After 19.5 years of federal service, I’ve built up quite a few hours of sick leave. I feel confident that I have enough of a bank to weather a major health crisis and don’t really think about the balance that much. However, sick leave can be valuable if you do make it to your Minimum Retirement Age. Your sick leave balance is counted as extra creditable service.
If you want to know the size of the impact, I built a calculator to help you estimate how unused sick leave will affect your pension.
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Why 2023 is a special leave year
You may know that OPM calculates salary and benefits using a work year with 2087 years instead of 2080 years as most common employers do. That means that once every 11 years or so, there is a “year” with 27 pay periods.
Confused? This Fact Sheet from OPM walks you through the leave years. It includes the last date to schedule use or lose leave and the last day to use your leave.
How to use the 2023 federal employee leave calendar
If you’ve never used this magical calendar before, I’m here to walk you through it!
The first step is to copy over your leave balances from the end of 2022. These go into the highlighted cells in row 8. I’ve pre-populated the amount of earned leave for people with between 3-15 hours of service. If you are a new or seasoned employee, you’ll need to copy in different values into these cells.
Each row in the spreadsheet represents one pay period. The starting and ending dates are in column B. (Note- pay periods start on Sundays and end on Mondays- slightly confusing since most people work Monday-Friday).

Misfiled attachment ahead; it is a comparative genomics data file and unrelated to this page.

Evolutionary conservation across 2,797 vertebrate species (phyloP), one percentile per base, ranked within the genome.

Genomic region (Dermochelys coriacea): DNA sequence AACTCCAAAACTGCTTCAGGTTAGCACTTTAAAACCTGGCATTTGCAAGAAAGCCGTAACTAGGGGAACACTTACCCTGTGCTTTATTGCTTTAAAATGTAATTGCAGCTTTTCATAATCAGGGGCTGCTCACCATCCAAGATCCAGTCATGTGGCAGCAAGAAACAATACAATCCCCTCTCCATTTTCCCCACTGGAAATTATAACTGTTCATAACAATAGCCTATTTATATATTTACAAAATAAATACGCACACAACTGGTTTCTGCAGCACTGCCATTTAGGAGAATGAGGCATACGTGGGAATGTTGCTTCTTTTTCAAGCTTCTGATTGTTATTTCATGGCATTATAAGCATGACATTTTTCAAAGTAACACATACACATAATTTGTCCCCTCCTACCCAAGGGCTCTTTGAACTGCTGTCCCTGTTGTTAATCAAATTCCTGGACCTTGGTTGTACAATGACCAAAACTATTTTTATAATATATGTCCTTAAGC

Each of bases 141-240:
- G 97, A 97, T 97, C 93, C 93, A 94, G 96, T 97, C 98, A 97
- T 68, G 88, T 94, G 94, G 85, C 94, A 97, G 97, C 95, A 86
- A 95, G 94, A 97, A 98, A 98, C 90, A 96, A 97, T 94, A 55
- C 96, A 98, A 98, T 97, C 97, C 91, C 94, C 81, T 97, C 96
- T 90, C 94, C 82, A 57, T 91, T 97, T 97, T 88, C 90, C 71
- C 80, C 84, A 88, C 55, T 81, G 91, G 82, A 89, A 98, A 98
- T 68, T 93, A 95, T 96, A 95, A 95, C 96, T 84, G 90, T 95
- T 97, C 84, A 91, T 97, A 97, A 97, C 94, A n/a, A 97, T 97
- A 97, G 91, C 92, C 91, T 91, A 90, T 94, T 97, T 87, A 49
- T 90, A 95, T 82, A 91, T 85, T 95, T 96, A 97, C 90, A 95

You can then enter notes in each cell. For instance if you used 2 hours of sick leave to go to the dentist on Tuesday January 5th, you’d put “S2” in cell E10. These cells are for your own notes and aren’t in any formulas.
To track your leave, you need to also enter a “2” under the sick leave used column (U10). Columns Q-AB contain formulas to calculate your leave.
To find your end of the year leave balances, go to the row that corresponds with the last pay period. Importantly, for Annual Leave, I’ve included a formula in cell S36 that shows whether or not you have use or lose leave to burn before the end of the year.
How can I get my copy of the 2023 federal employee leave calendar?
That’s easy! Just subscribe to my mailing list through the button below. I promise not to spam you or sell your information. (I’d have no idea how to do that if I tried). Once subscribed, look for the welcome email. It will have a link to the Google Sheet so you can start tracking your own leave.Get Gov Worker’s 2023 Federal Employee Leave Calendar!
Still need a 2022 federal employee leave calendar?
Don’t worry, the Google Sheet you download has all previous years I’ve built going back to 2021. So clicking on the download link will give you the 2022 federal employee leave calendar as well.
SamSam i.e. "Gov Worker" started working for the government at age 18 and loved it so much that he never left. He started GovernmentWorkerFI in 2019 to help fellow federal employees understand their benefits, take control of their finances, and live their best lives.